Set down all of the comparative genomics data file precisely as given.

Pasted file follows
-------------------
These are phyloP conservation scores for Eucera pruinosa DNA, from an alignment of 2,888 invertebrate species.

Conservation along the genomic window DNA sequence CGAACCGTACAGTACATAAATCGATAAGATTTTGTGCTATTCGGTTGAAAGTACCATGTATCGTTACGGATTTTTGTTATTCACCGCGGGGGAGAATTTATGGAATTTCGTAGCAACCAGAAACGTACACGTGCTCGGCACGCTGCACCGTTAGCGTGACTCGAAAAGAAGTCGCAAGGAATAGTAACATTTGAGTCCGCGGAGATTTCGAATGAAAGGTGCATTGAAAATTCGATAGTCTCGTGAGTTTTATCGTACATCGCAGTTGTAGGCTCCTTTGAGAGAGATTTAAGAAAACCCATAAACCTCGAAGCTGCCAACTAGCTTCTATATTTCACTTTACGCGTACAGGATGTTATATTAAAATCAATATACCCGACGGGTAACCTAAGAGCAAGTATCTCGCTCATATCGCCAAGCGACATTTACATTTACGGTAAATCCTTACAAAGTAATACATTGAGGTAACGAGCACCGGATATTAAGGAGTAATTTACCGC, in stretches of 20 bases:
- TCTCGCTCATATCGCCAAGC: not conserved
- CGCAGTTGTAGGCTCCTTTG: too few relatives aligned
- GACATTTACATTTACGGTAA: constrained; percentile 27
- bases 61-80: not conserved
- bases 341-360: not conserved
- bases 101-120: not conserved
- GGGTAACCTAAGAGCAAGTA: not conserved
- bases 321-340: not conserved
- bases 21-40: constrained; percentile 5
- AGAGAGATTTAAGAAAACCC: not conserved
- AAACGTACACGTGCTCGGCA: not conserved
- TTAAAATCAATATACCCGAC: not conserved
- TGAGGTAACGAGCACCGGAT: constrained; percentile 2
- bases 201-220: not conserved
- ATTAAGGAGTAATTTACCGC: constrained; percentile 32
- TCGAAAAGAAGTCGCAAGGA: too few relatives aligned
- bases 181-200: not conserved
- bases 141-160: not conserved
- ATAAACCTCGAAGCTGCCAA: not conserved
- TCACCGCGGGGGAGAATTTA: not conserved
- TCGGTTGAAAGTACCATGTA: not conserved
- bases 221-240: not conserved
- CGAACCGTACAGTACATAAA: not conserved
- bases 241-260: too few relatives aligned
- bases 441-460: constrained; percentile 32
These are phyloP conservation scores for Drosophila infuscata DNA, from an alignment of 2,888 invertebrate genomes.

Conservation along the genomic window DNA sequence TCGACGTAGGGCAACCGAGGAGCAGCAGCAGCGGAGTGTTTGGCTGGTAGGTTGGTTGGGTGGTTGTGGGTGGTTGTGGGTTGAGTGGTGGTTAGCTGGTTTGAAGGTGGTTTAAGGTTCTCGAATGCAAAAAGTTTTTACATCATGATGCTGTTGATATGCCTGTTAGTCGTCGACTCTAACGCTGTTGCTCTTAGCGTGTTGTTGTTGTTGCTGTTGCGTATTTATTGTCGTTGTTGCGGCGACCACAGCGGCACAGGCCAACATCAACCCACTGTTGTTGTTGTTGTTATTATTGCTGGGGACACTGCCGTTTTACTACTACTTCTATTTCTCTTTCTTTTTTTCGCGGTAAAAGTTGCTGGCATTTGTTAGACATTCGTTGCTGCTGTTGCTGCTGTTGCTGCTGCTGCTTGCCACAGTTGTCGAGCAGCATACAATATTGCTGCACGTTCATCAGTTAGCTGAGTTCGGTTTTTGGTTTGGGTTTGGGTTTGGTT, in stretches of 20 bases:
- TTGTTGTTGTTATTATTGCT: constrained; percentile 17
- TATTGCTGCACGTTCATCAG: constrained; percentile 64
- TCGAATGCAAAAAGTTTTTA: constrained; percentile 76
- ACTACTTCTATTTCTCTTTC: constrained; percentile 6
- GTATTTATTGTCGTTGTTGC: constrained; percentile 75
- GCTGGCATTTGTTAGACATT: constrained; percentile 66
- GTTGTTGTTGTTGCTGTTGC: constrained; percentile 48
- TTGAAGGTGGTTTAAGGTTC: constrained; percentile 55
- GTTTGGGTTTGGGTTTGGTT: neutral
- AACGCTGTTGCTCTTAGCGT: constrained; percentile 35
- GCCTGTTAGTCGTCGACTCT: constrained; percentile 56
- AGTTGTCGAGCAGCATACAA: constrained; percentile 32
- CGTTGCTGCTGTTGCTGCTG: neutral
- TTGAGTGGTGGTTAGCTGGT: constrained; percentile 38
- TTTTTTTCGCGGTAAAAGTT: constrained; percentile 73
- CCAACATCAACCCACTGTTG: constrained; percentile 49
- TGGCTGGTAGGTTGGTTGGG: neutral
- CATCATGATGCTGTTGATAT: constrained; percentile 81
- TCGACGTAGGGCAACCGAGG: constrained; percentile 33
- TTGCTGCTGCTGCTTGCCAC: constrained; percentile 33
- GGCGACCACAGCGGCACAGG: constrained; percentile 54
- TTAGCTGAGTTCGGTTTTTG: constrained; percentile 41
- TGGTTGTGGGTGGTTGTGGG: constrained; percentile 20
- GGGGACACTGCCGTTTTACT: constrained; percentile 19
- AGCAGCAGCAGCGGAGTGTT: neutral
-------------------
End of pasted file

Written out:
These are phyloP conservation scores for Eucera pruinosa DNA, from an alignment of 2,888 invertebrate species.

Conservation along the genomic window DNA sequence CGAACCGTACAGTACATAAATCGATAAGATTTTGTGCTATTCGGTTGAAAGTACCATGTATCGTTACGGATTTTTGTTATTCACCGCGGGGGAGAATTTATGGAATTTCGTAGCAACCAGAAACGTACACGTGCTCGGCACGCTGCACCGTTAGCGTGACTCGAAAAGAAGTCGCAAGGAATAGTAACATTTGAGTCCGCGGAGATTTCGAATGAAAGGTGCATTGAAAATTCGATAGTCTCGTGAGTTTTATCGTACATCGCAGTTGTAGGCTCCTTTGAGAGAGATTTAAGAAAACCCATAAACCTCGAAGCTGCCAACTAGCTTCTATATTTCACTTTACGCGTACAGGATGTTATATTAAAATCAATATACCCGACGGGTAACCTAAGAGCAAGTATCTCGCTCATATCGCCAAGCGACATTTACATTTACGGTAAATCCTTACAAAGTAATACATTGAGGTAACGAGCACCGGATATTAAGGAGTAATTTACCGC, in stretches of 20 bases:
- TCTCGCTCATATCGCCAAGC: not conserved
- CGCAGTTGTAGGCTCCTTTG: too few relatives aligned
- GACATTTACATTTACGGTAA: constrained; percentile 27
- bases 61-80: not conserved
- bases 341-360: not conserved
- bases 101-120: not conserved
- GGGTAACCTAAGAGCAAGTA: not conserved
- bases 321-340: not conserved
- bases 21-40: constrained; percentile 5
- AGAGAGATTTAAGAAAACCC: not conserved
- AAACGTACACGTGCTCGGCA: not conserved
- TTAAAATCAATATACCCGAC: not conserved
- TGAGGTAACGAGCACCGGAT: constrained; percentile 2
- bases 201-220: not conserved
- ATTAAGGAGTAATTTACCGC: constrained; percentile 32
- TCGAAAAGAAGTCGCAAGGA: too few relatives aligned
- bases 181-200: not conserved
- bases 141-160: not conserved
- ATAAACCTCGAAGCTGCCAA: not conserved
- TCACCGCGGGGGAGAATTTA: not conserved
- TCGGTTGAAAGTACCATGTA: not conserved
- bases 221-240: not conserved
- CGAACCGTACAGTACATAAA: not conserved
- bases 241-260: too few relatives aligned
- bases 441-460: constrained; percentile 32
These are phyloP conservation scores for Drosophila infuscata DNA, from an alignment of 2,888 invertebrate genomes.

Conservation along the genomic window DNA sequence TCGACGTAGGGCAACCGAGGAGCAGCAGCAGCGGAGTGTTTGGCTGGTAGGTTGGTTGGGTGGTTGTGGGTGGTTGTGGGTTGAGTGGTGGTTAGCTGGTTTGAAGGTGGTTTAAGGTTCTCGAATGCAAAAAGTTTTTACATCATGATGCTGTTGATATGCCTGTTAGTCGTCGACTCTAACGCTGTTGCTCTTAGCGTGTTGTTGTTGTTGCTGTTGCGTATTTATTGTCGTTGTTGCGGCGACCACAGCGGCACAGGCCAACATCAACCCACTGTTGTTGTTGTTGTTATTATTGCTGGGGACACTGCCGTTTTACTACTACTTCTATTTCTCTTTCTTTTTTTCGCGGTAAAAGTTGCTGGCATTTGTTAGACATTCGTTGCTGCTGTTGCTGCTGTTGCTGCTGCTGCTTGCCACAGTTGTCGAGCAGCATACAATATTGCTGCACGTTCATCAGTTAGCTGAGTTCGGTTTTTGGTTTGGGTTTGGGTTTGGTT, in stretches of 20 bases:
- TTGTTGTTGTTATTATTGCT: constrained; percentile 17
- TATTGCTGCACGTTCATCAG: constrained; percentile 64
- TCGAATGCAAAAAGTTTTTA: constrained; percentile 76
- ACTACTTCTATTTCTCTTTC: constrained; percentile 6
- GTATTTATTGTCGTTGTTGC: constrained; percentile 75
- GCTGGCATTTGTTAGACATT: constrained; percentile 66
- GTTGTTGTTGTTGCTGTTGC: constrained; percentile 48
- TTGAAGGTGGTTTAAGGTTC: constrained; percentile 55
- GTTTGGGTTTGGGTTTGGTT: neutral
- AACGCTGTTGCTCTTAGCGT: constrained; percentile 35
- GCCTGTTAGTCGTCGACTCT: constrained; percentile 56
- AGTTGTCGAGCAGCATACAA: constrained; percentile 32
- CGTTGCTGCTGTTGCTGCTG: neutral
- TTGAGTGGTGGTTAGCTGGT: constrained; percentile 38
- TTTTTTTCGCGGTAAAAGTT: constrained; percentile 73
- CCAACATCAACCCACTGTTG: constrained; percentile 49
- TGGCTGGTAGGTTGGTTGGG: neutral
- CATCATGATGCTGTTGATAT: constrained; percentile 81
- TCGACGTAGGGCAACCGAGG: constrained; percentile 33
- TTGCTGCTGCTGCTTGCCAC: constrained; percentile 33
- GGCGACCACAGCGGCACAGG: constrained; percentile 54
- TTAGCTGAGTTCGGTTTTTG: constrained; percentile 41
- TGGTTGTGGGTGGTTGTGGG: constrained; percentile 20
- GGGGACACTGCCGTTTTACT: constrained; percentile 19
- AGCAGCAGCAGCGGAGTGTT: neutral